Q: I attend a small university studying engineering. I hold traditional values and I would like to get married to a woman willing to stay home and raise our children. I am lucky enough to not have any student loans and will be able to support a wife and children on my salary. Preferably, I would like to marry a woman who has a college degree and is smart because we would match intellectually and she would provide the best environment for my children. Women I meet on campus frequently call me sexist. I never thought of myself as sexist because I have no problem whatsoever with women who work in general and I respect my fellow female students and professors. Just because I don't want my wife to work does not mean I think women in general shouldn't work. Am I sexist? Is there any way I can meet a woman who shares my values, or was I born 40 years too late?
A: You sound like the male equivalent of the bride in the letter above who much preferred planning her wedding without the bother of a real person to marry. Of course we all have ideas of what our ideal life would be, then life happens and we have to--even want to--adjust to reality. Yes, there are women, even well-educated ones, who would prefer to stay home with their children. But dictating these terms before you've even gotten far enough to go steady makes you sound rigid, dictatorial, and yes, sexist. Instead of announcing your life plan for the so-far nonexistent woman you plan to marry, you should just date interesting, intelligent women and find out what they want out of life. But if you're determined to only spend time with women who meet your qualifications, go to a rally for Rick Santorum. He shares your views of women's roles, and during his Q&A ask if he can fix you up.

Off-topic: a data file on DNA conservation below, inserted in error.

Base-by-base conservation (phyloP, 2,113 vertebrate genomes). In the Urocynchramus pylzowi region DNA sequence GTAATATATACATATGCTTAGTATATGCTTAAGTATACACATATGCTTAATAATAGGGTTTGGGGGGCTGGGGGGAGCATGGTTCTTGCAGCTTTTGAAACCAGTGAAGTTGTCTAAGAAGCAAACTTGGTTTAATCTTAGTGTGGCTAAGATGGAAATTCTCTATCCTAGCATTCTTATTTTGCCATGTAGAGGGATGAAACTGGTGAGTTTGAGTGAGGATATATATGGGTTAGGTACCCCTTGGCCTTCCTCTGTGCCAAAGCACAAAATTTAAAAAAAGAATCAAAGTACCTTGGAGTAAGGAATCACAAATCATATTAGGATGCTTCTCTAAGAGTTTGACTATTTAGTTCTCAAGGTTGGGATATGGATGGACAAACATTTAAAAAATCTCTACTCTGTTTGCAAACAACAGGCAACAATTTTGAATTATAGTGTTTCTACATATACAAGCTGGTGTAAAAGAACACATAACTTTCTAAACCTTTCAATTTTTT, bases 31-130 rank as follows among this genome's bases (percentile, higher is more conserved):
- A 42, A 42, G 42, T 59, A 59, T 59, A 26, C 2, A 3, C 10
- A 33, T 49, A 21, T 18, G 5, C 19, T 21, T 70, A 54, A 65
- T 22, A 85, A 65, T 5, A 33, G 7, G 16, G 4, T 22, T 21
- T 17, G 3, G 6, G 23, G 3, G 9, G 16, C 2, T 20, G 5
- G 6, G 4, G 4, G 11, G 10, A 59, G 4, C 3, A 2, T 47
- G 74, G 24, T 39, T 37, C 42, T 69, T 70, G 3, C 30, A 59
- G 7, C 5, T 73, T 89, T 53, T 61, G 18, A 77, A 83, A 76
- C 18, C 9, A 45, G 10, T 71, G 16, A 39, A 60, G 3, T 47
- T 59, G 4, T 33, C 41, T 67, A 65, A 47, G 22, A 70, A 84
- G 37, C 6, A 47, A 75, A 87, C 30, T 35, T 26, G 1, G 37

Does feminism actually make women dumber? This guy wants certain qualities in his future wife and he articulates them clearly. For his candor, women call him a sexist. What exactly is sexist about a guy who wants to see if he's compatible with his dates?
Imagine a similar scenario from the other side: A woman is not interested in working when she gets married. She wants to stay at home and homeschool her kids. So, her future husband will be the only one bringing home the bacon. She tells her dates early on about her views. Is that sexist?